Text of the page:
Matthew Barnett

Someone who is interested in learning and doing good.

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I read most of this paper, albeit somewhat quickly and skipped a few sections. I appreciate how clear the writing is, and I want to encourage more AI risk proponents to write papers like this to explain their views. That said, I largely disagree with the conclusion and several lines of reasoning within it.

Here are some of my thoughts (although these not my only disagreements):

  • I think the definition of "disempowerment" is vague in a way that fails to distinguish between e.g. (1) "less than 1% of world income goes to humans, but they have a high absolute standard of living and are generally treated well" vs. (2) "humans are in a state of perpetual impoverishment and oppression due to AIs and generally the future sucks for them".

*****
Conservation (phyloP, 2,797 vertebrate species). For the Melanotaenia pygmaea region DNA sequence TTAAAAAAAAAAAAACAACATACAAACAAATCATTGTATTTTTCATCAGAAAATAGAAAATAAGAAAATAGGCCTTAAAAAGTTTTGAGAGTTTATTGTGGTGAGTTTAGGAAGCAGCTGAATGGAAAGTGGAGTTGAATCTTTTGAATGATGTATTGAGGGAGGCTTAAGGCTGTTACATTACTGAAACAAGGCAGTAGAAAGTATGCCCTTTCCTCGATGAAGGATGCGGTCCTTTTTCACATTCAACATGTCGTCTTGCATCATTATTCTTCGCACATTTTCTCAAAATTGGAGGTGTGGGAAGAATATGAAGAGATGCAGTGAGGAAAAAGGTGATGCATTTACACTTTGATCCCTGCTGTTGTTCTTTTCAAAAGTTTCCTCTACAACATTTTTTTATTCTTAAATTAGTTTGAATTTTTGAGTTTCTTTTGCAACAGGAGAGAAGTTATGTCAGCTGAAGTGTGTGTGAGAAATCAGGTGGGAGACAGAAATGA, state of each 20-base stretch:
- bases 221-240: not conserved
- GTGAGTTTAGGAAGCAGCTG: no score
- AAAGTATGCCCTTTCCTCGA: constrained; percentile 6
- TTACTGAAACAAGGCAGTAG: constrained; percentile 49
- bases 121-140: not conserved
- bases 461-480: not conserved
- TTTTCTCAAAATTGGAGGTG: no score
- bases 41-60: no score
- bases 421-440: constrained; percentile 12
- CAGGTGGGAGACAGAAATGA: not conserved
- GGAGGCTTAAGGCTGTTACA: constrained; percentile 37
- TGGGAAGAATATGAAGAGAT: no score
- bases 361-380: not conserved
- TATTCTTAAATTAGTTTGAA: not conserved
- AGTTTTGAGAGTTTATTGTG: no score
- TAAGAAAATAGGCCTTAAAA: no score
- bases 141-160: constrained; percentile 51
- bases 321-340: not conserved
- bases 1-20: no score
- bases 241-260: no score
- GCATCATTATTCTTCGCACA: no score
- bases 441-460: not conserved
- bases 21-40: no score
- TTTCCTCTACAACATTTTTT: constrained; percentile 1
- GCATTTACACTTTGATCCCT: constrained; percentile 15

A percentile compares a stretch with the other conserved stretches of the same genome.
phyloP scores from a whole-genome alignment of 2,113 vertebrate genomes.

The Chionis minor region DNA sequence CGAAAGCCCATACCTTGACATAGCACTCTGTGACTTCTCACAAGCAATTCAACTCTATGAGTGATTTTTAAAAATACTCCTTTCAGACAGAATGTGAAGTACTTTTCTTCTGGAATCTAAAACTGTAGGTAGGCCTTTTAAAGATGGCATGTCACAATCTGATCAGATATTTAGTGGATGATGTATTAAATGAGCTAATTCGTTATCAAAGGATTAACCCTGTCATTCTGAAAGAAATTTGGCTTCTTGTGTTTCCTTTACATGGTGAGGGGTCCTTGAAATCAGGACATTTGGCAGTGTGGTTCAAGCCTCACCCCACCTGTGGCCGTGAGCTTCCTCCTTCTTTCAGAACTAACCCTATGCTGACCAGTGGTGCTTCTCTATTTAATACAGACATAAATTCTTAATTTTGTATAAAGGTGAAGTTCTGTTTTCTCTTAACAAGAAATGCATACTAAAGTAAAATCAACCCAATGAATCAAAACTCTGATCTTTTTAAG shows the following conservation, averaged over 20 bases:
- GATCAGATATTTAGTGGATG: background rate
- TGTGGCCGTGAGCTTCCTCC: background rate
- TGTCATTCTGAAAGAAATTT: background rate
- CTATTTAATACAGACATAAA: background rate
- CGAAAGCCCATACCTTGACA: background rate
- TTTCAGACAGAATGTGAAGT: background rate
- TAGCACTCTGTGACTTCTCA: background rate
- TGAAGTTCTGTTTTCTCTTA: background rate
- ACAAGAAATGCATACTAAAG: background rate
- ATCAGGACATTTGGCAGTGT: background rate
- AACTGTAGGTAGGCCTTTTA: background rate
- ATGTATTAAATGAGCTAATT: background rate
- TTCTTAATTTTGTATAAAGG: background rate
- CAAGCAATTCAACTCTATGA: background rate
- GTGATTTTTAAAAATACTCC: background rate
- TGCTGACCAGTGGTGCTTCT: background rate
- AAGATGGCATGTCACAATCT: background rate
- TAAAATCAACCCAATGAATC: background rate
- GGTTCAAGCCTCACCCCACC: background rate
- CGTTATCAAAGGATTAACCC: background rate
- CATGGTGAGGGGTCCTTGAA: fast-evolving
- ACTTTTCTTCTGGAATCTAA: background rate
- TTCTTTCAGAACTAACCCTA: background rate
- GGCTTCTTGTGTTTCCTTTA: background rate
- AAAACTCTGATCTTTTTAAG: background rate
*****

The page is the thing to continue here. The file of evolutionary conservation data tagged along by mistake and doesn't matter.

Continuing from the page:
• These are distinct scenarios with very different implications (under my values) for whether what happened is bad or good
    • I think (1) is OK and I think it's more-or-less the default outcome from AI, whereas I think (2) would be a lot worse and I find it less likely.
    • By not distinguishing between these things, the paper allows for a motte-and-bailey in which they show that one (generic) range of outcomes could occur, and then imply that it is bad, even though both good and bad scenarios are consistent with the set of outcomes they've demonstrated